|1||Injection Flaws||Injection flaws, such as SQL, OS, and LDAP injection, occur when untrusted data is sent to an interpreter as part of a command or query. The attackers hostile data can trick the interpreter into executing unintended commands or accessing unauthorized data.|
|2||Cross Site Scripting (XSS)||XSS flaws occur whenever an application takes untrusted data and sends it to a web browser without proper validation and escaping. XSS allows attackers to execute script in the victims browser which can hijack user sessions, deface web sites, or redirect the user to malicious sites.|
|3||Broken Authentication and Session Management||Application functions related to authentication and session management are often not implemented correctly, allowing attackers to compromise passwords, keys, session tokens, or exploit implementation flaws to assume other users' identities.|
|4||Insecure Direct Object Reference||A direct object reference occurs when a developer exposes a reference to an internal implementation object, such as a file, directory, or database key. Without an access control check or other protection, attackers can manipulate these references to access unauthorized data.|
|5||Cross Site Request Forgery (CSRF)||A CSRF attack forces a logged-on victim's browser to send a forged HTTP request, including the victim's session cookie and any other authentication information, to a vulnerable web application. This allows the attacker to force the victim's browser to generate requests the vulnerable application thinks are legitimate requests from the victim.|
|6||Security Misconfiguration||Security depends on having a secure configuration defined for the application, framework, web server, application server, and platform. All these settings should be defined, implemented, and maintained as many are not shipped with secure defaults.|
|7||Failure to Restrict URL Access||Many web applications check URL access rights before rendering protected links and buttons. However, applications need to perform similar access control checks when these pages are accessed, or attackers will be able to forge URLs to access these hidden pages anyway.|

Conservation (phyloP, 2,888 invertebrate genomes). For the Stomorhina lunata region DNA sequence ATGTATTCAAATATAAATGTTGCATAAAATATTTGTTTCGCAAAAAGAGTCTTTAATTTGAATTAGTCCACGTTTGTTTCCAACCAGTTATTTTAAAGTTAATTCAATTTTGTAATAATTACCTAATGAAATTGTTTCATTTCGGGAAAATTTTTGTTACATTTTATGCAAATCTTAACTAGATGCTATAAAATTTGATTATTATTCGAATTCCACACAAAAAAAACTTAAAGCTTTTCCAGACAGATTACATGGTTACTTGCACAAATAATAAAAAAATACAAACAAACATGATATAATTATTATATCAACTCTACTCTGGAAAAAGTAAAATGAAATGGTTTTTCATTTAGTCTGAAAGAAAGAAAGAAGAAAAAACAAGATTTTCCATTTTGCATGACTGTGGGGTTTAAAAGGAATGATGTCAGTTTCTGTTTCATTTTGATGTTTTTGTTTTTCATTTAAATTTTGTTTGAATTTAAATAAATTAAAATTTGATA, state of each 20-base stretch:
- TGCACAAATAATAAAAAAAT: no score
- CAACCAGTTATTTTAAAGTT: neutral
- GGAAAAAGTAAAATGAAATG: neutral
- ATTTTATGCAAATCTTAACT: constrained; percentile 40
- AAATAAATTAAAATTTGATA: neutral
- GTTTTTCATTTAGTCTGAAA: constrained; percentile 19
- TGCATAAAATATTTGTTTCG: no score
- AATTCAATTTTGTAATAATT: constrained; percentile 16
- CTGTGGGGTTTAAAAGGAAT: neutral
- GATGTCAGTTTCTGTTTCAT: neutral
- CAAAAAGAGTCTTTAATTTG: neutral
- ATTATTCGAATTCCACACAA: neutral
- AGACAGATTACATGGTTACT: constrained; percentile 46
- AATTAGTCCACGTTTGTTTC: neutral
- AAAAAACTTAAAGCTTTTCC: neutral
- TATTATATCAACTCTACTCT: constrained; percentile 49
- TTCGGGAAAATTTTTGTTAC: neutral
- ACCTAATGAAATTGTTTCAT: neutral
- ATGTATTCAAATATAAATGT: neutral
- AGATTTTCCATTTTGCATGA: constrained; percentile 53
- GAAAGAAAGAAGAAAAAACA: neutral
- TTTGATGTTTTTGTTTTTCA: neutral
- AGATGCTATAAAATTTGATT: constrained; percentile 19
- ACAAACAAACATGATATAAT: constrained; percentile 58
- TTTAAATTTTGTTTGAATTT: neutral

|8||Unvalidated Redirects and Forwards||Web applications frequently redirect and forward users to other pages and websites, and use untrusted data to determine the destination pages. Without proper validation, attackers can redirect victims to phishing or malware sites, or use forwards to access unauthorized pages.|
|9||Insecure Cryptographic Storage||Many web application do not properly protect sensitive data, such as credit cards, SSNs, and authentication credentials, with appropriate encryption or hashing. Attackers may use this weakly protected data to conduct identity theft, credit card fraud, or other crimes.|
|10||Insufficient Transport Layer Protection||Applications frequently fail to encrypt network traffic when it is necessary to protect sensitive communications. When they do, they sometimes support weak algorithms, use expired or invalid certificates, or do not use them correctly.|
In this 2010 release, the OWASP made the following significant changes:
Attackers may search and use different paths through your application to attach Web applications.
Under the concept of risk management, each of these paths represents a risk that may or may not be serious enough to warrant attention. To determine the risk levels to an organization, the likelihood associated with the attack vector, weakness prevalende and detectability, and its technical impact needs to be analyzed (See OWASP Risk Rating Methodology).